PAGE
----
CLAIM: A package insert included with the diphtheria, tetanus and pertussis vaccine shows that it causes sudden infant death syndrome, or SIDS.
PA ASSESSMENT: Context missing. The Centers for Disease Control and Prevention say that several studies over decades have found no causal link between childhood vaccinations and SIDS. At least one federally approved vaccine for diphtheria, tetanus, and pertussis, or DTaP, lists SIDS among a host of other potential adverse effects on its package insert. But the drugmaker and experts say the list includes voluntary reports of adverse medical events experienced by people after receiving the vaccine, not all of which have been linked to vaccination.
THE FACTS: This week, social media users are reigniting long-standing concerns that certain vaccines can cause sudden infant death syndrome.
A number of posts highlighted that the syndrome is among those listed on the package insert as a potential adverse reaction to the DTaP vaccine.a vaccination given to children 7 years of age or younger.
SIDS is the unexplained death of an apparently healthy baby under the age of one and is the leading cause of death in those under the age of one. This is sometimes called “cradle death” because infants often die in their sleep.
“If SIDS is not related, then why is it written as a side effect on the DTAP insert?” asked an Instagram user in a post that received nearly 3,000 likes on Thursday.
Package leaflet for Infanrix, a DTaP vaccine manufactured by GlaxoSmithKline, lists SIDS among a range of adverse effectsincluding respiratory diseases and disorders of the immune system and nervous system.
A spokesperson for the drugmaker on Wednesday did not specifically address the SIDS concern, but pointed to language included in the vaccine packaging explaining how the list of potential side effects was compiled.
“As described in Infanrix’s prescribing information, in addition to clinical trial reports, also included are global voluntary adverse event reports received for Infanrix since its introduction to the market,” Alison Hunt said in a statement. . “These adverse events were reported voluntarily from a population of uncertain size; therefore, it is not always possible to reliably estimate their frequency or establish a causal relationship to vaccination.
The information provided in the vaccine package also represents a legal document with different standards from a real scientific study, said Charlotte Moser, co-director of the Vaccine Education Center at Children’s Hospital of Philadelphia.
Pharmaceutical companies must report any medical problems found, even if those who took the vaccine encountered them at similar rates to those who did not, she explained by email.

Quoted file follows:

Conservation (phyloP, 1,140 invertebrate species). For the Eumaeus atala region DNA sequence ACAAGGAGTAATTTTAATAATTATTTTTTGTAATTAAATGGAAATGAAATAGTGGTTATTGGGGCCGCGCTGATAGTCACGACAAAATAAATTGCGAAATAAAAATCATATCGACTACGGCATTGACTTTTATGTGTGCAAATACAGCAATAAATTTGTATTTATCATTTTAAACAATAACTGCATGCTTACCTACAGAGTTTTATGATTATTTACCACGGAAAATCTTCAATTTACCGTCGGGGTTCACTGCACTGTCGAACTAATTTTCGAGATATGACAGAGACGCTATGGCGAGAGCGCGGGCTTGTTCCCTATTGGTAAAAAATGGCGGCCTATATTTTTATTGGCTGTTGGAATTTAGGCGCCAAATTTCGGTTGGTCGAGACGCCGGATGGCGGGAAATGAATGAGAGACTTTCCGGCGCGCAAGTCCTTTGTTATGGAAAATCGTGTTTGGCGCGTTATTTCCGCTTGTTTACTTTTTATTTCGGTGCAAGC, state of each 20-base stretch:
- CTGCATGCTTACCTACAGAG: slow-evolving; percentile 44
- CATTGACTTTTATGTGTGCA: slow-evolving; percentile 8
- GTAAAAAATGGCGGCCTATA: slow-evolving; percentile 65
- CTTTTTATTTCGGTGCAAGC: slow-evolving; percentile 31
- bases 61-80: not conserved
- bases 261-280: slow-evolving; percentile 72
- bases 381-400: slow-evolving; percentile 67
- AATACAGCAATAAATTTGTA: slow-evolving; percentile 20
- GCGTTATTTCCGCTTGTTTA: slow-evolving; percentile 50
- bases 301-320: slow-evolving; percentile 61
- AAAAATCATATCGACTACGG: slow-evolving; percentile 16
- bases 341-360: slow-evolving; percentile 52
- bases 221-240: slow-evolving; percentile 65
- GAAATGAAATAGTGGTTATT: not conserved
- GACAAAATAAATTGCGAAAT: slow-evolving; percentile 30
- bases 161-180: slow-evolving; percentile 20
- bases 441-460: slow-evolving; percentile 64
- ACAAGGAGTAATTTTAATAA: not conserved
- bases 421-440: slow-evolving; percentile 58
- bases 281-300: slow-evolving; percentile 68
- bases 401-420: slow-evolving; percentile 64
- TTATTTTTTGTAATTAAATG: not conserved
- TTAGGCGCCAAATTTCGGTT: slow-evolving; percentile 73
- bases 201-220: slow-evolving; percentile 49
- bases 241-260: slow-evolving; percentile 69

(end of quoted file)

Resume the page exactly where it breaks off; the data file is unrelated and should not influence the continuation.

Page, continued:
Organizations such as the CDC, American Academy of Pediatrics, or American Academy of Family Physicians, on the other hand, take additional steps to determine if side effects are likely vaccine-related.
“For this reason, the number of side effects listed in the package insert is far greater than those listed by the CDC, AAP, or AAFP,” Moser wrote. “But the side effects listed in the educational materials provided by these groups more accurately reflect the results of scientific studies.”
The National Academy of Medicine, in a 1994 studyfound insufficient evidence of causation between the syndrome and an earlier version of vaccine, she added.
“The original vaccine did not cause SIDS,” Moser said. “It would follow that the new version would not be either.”
A spokesperson for the Centers for Disease Control and Prevention pointed out information on the agency’s website devoted to concerns about childhood vaccinations and SIDS, which states that “studies have shown that vaccines do not cause and are not linked to SIDS”.
Among the many studies he cites is a 2018 article on the safety of DTaP vaccines published in the journal Pediatrics which argues that any link between vaccination and SIDS is coincidental.
“It would not be uncommon to observe a fortuitous close temporal relationship between vaccination and SIDS, as this condition peaks at a time when children are receiving a relatively large number of recommended vaccinations,” the study concludes.
SIDS cases have has decreased considerably over the decades: There were about 38 SIDS deaths per 100,000 live births in 2020, up from 130 deaths per 100,000 live births in 1990, according to the CDC.
Part of this decline was attributed to public awareness campaigns encourage parents to take preventative measures, such as putting infants to sleep on their backs, rather than on their stomachs or sides.
This is part of AP’s efforts to combat widely shared misinformation, including working with outside companies and organizations to add factual context to misleading content circulating online. Learn more about fact-checking at AP.